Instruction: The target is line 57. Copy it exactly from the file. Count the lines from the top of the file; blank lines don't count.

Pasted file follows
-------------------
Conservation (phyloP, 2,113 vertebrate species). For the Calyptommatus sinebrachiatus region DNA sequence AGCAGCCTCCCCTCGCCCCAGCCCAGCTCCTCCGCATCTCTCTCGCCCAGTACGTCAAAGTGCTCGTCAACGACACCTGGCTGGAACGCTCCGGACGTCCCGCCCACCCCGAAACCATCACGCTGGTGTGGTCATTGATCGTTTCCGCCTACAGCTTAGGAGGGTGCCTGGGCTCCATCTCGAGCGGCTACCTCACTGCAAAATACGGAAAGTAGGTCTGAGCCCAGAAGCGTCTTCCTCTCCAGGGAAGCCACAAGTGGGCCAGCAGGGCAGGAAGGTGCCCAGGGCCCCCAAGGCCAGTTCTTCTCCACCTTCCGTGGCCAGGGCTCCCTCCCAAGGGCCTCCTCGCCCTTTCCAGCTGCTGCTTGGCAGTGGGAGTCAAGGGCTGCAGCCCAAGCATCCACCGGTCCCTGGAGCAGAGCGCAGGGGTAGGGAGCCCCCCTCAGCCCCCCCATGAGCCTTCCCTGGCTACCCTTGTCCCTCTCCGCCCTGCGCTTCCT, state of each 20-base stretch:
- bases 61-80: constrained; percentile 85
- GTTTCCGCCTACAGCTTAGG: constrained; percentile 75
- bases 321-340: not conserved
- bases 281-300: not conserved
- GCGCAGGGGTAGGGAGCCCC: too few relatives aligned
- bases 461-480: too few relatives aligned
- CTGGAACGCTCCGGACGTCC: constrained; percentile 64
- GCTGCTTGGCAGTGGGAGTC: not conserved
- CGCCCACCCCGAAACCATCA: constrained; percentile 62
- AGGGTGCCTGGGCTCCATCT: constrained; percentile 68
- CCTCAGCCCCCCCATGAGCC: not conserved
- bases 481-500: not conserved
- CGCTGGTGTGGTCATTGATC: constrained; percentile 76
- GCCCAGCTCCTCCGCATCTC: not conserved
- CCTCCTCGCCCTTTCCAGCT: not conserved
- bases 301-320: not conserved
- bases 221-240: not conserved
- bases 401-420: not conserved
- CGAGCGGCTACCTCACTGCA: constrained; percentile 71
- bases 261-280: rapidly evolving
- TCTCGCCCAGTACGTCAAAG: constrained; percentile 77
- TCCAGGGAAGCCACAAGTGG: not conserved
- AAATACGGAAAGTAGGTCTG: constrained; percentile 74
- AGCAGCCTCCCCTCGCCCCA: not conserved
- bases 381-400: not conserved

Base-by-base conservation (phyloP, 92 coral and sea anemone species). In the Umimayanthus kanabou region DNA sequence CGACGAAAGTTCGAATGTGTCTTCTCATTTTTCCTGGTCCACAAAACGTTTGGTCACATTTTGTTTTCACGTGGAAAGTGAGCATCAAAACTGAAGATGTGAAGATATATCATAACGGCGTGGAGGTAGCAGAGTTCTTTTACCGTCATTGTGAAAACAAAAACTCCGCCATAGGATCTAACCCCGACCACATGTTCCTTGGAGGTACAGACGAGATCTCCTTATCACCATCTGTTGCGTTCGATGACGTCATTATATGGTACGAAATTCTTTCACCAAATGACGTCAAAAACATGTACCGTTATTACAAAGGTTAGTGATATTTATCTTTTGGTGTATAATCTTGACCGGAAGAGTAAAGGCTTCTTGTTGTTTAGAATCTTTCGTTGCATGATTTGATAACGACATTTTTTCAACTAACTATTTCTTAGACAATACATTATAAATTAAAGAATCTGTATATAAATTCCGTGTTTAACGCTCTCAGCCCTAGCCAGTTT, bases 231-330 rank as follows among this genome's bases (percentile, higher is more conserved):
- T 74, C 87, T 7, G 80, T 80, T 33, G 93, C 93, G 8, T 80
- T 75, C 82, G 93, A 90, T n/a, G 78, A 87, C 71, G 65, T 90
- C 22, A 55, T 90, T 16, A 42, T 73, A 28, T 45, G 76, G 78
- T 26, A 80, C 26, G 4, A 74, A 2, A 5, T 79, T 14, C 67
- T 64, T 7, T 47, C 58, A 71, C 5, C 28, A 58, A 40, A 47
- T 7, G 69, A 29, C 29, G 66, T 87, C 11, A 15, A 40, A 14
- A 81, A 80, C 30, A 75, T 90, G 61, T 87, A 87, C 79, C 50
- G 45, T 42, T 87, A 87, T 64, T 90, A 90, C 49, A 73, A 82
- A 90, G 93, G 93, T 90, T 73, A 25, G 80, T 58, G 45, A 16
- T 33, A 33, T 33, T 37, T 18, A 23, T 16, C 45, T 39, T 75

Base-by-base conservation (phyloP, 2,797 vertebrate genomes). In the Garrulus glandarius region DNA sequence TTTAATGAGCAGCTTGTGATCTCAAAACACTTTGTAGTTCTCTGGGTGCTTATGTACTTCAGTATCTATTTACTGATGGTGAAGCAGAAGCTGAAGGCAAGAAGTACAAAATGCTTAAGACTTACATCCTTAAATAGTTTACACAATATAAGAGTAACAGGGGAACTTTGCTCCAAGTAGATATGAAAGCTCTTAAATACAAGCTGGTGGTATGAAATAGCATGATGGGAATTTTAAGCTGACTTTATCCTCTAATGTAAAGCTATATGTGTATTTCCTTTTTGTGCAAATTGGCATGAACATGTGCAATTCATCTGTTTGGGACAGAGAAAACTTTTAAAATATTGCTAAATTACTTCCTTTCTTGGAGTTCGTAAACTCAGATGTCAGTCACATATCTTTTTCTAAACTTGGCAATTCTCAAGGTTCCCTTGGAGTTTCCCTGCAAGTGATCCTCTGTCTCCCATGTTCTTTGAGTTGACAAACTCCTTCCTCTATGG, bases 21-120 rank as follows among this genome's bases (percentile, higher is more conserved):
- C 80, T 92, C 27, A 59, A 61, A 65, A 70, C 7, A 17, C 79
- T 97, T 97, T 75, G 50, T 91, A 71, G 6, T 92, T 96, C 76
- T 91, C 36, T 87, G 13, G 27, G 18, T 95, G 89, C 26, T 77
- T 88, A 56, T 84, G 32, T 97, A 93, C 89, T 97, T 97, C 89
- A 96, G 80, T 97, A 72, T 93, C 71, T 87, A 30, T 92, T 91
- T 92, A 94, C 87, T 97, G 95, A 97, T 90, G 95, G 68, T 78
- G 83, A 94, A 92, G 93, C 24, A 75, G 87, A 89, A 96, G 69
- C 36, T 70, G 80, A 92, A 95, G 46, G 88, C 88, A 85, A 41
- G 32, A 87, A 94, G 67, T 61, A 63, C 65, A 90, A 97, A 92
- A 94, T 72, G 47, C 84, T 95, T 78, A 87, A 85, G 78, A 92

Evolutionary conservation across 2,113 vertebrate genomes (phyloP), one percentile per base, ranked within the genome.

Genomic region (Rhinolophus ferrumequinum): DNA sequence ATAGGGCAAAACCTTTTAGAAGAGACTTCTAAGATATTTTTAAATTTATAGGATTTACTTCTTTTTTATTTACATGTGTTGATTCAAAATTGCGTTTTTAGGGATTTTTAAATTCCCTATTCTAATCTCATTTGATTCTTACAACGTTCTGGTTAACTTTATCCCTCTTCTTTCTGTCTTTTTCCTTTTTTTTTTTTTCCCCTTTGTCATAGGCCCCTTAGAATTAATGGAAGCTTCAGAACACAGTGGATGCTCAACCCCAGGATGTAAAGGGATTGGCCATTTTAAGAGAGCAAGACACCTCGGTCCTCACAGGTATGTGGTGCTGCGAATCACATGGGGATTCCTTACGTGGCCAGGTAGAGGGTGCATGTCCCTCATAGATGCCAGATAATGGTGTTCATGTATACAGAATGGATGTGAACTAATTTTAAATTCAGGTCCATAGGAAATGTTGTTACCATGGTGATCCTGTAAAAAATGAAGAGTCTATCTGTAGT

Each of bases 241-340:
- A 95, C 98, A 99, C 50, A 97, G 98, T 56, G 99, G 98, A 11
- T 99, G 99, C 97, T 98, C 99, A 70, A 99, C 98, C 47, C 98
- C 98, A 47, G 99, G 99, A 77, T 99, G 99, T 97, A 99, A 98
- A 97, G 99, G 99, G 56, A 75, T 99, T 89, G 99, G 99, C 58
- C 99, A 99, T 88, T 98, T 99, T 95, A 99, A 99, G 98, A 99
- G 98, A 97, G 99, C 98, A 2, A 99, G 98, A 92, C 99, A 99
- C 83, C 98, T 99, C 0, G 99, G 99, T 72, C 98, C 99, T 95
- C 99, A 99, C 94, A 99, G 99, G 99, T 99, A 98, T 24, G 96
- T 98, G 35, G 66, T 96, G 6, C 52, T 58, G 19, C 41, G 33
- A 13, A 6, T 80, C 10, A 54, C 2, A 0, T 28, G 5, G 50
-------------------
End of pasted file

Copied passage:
- G 98, A 97, G 99, C 98, A 2, A 99, G 98, A 92, C 99, A 99